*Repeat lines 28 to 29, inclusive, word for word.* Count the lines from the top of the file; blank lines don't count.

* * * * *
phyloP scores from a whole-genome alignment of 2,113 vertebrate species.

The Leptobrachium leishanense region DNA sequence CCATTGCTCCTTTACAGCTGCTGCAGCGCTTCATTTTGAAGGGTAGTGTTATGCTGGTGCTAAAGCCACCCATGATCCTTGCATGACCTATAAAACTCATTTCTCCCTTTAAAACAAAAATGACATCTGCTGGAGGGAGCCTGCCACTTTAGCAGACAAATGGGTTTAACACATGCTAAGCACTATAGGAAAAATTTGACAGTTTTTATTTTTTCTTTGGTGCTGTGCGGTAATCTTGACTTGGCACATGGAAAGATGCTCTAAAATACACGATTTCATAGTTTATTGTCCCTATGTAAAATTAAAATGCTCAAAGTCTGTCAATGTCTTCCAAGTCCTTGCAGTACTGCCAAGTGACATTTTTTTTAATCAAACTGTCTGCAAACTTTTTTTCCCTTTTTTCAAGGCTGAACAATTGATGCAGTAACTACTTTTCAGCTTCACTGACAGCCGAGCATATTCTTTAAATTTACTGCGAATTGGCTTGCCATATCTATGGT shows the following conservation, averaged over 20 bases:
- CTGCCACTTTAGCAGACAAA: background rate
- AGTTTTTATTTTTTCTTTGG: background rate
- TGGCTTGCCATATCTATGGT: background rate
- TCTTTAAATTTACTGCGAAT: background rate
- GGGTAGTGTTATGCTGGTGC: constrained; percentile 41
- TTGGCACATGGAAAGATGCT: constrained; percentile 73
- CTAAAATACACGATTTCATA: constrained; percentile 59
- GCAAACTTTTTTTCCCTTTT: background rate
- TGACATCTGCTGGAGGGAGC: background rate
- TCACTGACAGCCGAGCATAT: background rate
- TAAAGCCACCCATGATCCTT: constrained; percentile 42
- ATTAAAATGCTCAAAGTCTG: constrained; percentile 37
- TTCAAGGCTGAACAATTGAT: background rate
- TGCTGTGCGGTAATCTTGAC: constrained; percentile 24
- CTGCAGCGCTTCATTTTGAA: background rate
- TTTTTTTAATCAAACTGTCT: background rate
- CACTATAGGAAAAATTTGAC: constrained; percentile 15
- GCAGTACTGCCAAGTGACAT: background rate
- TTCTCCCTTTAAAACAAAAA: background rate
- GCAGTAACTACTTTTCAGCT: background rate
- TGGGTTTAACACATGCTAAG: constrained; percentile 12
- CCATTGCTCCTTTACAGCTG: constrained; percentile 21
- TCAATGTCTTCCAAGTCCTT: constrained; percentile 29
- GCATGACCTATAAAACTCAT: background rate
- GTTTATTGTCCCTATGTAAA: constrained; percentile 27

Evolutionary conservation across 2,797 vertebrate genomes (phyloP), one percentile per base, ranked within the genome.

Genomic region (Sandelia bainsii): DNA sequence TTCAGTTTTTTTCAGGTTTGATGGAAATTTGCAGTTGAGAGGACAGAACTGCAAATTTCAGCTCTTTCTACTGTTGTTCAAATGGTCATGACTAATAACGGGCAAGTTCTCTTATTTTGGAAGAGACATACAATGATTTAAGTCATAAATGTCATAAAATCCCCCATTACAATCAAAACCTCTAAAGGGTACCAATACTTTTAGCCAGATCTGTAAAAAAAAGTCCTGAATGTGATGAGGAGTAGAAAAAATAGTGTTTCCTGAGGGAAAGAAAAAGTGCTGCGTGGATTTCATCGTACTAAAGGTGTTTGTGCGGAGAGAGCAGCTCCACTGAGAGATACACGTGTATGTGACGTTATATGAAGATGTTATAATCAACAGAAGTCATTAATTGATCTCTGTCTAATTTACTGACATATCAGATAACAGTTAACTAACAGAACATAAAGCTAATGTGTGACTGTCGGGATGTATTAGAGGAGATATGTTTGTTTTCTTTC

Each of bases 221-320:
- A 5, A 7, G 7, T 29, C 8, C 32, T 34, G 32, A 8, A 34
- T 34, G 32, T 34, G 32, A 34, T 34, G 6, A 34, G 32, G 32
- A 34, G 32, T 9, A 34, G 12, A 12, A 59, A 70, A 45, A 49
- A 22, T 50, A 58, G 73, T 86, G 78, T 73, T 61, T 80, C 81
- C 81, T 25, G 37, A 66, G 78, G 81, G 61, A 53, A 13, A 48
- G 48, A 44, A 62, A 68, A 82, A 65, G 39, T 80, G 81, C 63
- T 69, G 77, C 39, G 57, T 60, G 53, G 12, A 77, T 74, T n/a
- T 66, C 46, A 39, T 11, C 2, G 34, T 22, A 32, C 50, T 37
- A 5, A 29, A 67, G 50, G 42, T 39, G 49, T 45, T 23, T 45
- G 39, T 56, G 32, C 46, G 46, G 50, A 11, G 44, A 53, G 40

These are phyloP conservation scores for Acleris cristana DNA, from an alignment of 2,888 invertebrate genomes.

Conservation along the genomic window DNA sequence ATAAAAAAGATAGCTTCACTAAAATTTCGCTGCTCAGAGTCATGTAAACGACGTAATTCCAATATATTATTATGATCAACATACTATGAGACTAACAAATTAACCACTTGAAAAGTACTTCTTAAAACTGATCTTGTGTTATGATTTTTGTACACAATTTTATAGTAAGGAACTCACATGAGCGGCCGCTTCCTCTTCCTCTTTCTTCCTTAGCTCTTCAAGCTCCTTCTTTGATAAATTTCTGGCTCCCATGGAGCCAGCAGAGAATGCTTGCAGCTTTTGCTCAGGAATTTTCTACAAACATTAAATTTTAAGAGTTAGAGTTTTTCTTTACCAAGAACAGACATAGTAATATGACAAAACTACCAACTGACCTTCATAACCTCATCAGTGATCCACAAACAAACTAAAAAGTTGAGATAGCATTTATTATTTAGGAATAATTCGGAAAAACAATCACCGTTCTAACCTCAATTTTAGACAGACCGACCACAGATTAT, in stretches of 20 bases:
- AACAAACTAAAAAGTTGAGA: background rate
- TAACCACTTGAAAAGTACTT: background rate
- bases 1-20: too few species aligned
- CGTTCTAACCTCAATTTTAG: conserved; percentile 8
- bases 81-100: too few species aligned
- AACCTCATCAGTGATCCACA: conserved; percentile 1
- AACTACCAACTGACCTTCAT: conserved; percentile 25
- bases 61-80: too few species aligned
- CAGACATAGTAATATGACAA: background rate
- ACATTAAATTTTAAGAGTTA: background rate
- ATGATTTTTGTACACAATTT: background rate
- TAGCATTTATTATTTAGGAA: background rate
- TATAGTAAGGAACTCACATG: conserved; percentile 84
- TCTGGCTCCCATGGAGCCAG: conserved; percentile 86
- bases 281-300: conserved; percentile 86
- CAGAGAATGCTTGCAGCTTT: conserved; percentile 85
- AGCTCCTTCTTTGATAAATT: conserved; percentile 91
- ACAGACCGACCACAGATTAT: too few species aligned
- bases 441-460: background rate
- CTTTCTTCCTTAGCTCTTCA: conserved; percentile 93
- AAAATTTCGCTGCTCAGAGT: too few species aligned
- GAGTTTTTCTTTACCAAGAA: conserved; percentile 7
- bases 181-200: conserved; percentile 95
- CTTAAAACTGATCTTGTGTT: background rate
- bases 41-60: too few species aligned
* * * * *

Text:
Evolutionary conservation across 2,797 vertebrate genomes (phyloP), one percentile per base, ranked within the genome.

Genomic region (Sandelia bainsii): DNA sequence TTCAGTTTTTTTCAGGTTTGATGGAAATTTGCAGTTGAGAGGACAGAACTGCAAATTTCAGCTCTTTCTACTGTTGTTCAAATGGTCATGACTAATAACGGGCAAGTTCTCTTATTTTGGAAGAGACATACAATGATTTAAGTCATAAATGTCATAAAATCCCCCATTACAATCAAAACCTCTAAAGGGTACCAATACTTTTAGCCAGATCTGTAAAAAAAAGTCCTGAATGTGATGAGGAGTAGAAAAAATAGTGTTTCCTGAGGGAAAGAAAAAGTGCTGCGTGGATTTCATCGTACTAAAGGTGTTTGTGCGGAGAGAGCAGCTCCACTGAGAGATACACGTGTATGTGACGTTATATGAAGATGTTATAATCAACAGAAGTCATTAATTGATCTCTGTCTAATTTACTGACATATCAGATAACAGTTAACTAACAGAACATAAAGCTAATGTGTGACTGTCGGGATGTATTAGAGGAGATATGTTTGTTTTCTTTC